Abortion
     The abortion of a fetus in utero ends a life in being. That life has no voice and we will never know what might have been: was this Moses or Geoffery Daumer or a shopkeeper who provided cheer and joy for her customers, suppliers and family? A complete ban on the ability of people to terminate pregnancy also has some unwanted effects which we know in recent history as coat hanger procedures or poison strong enough to kill the fetus but not the mother.

     Roe v. Wade, a 7-2 opinion of the Supreme Court of the United States of America, c. 1973, held that states had limited rights to deny abortions to those desiring them during the first trimester (three months) of the pregnancy because the fetus has limited viability even with modern medical care until the first trimester is over. Justice Harry Blackmun, a moderate, and one of the last graduates of a law school which is not Yale or Harvard to sit upon the highest bench in the land, reasoned for the majority of the court that when the risks for the pregnant woman of nonmedical abortions were weighed against the state’s interest in the preservation of innocent life, permitting medically assisted abortions in the first trimester of pregnancies seemed the most balanced approach for reasonable regulation of human conduct.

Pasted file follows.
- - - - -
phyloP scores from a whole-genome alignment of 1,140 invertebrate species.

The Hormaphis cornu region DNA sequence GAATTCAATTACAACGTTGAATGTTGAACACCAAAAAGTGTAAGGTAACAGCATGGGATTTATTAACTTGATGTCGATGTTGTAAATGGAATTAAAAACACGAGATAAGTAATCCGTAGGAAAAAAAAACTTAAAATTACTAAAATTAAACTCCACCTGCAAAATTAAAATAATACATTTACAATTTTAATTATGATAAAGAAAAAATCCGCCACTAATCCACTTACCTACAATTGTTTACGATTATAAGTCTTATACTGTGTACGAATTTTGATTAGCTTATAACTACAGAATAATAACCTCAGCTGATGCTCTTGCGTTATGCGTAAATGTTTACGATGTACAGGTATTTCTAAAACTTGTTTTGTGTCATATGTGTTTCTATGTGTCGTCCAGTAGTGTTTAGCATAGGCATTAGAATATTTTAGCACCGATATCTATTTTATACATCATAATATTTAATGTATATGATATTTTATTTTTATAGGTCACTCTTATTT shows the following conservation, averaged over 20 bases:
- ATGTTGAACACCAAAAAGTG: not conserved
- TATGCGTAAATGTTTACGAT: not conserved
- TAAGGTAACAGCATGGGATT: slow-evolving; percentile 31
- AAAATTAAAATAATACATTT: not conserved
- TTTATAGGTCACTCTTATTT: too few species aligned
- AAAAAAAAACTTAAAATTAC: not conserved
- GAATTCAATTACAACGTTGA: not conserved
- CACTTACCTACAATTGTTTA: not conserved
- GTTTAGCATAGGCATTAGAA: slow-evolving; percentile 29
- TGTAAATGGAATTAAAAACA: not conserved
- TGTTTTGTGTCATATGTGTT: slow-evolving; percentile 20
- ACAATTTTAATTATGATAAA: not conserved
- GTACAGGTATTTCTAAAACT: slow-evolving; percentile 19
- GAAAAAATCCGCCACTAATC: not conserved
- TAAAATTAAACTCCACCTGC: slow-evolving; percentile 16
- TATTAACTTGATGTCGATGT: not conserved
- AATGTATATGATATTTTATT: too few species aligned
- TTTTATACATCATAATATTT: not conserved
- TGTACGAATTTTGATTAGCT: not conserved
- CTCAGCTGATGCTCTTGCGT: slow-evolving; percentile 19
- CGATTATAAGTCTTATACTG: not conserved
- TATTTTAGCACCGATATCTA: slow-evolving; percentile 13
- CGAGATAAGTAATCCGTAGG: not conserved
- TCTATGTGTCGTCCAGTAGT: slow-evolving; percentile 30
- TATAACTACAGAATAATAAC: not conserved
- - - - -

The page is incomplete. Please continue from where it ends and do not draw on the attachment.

While I might be troubled by the fact that the loudest voices on either side of the issue seem not to have read or considered the logic of the opinion, let me walk through my understanding of the why this is a fairly reasonable outcome when the absolutes at either end are equally repugnant. A law which fiercely prohibits and punishes that which people have always done (evidence exists of abortions in the ancient civilizations) is likely to be more honored in the breach than in the performance. While I personally would not choose or advocate abortion, I cannot vouchsafe that this heinous choice will never be chosen by another. I might hope that people would not choose this, but I cannot reasonably expect my wishes to reach fruition. A system which permits the mother to survive after a heart-wrenching decision and supports the life of the infant during 2/3 of its perilous travel to life in the open air is vastly preferable to a system that punishes or gives women no choice from the moment of conception. My moral compass dictates that all God’s children see the light of day, but the law looks to all human behavior and seeks reasonable balance.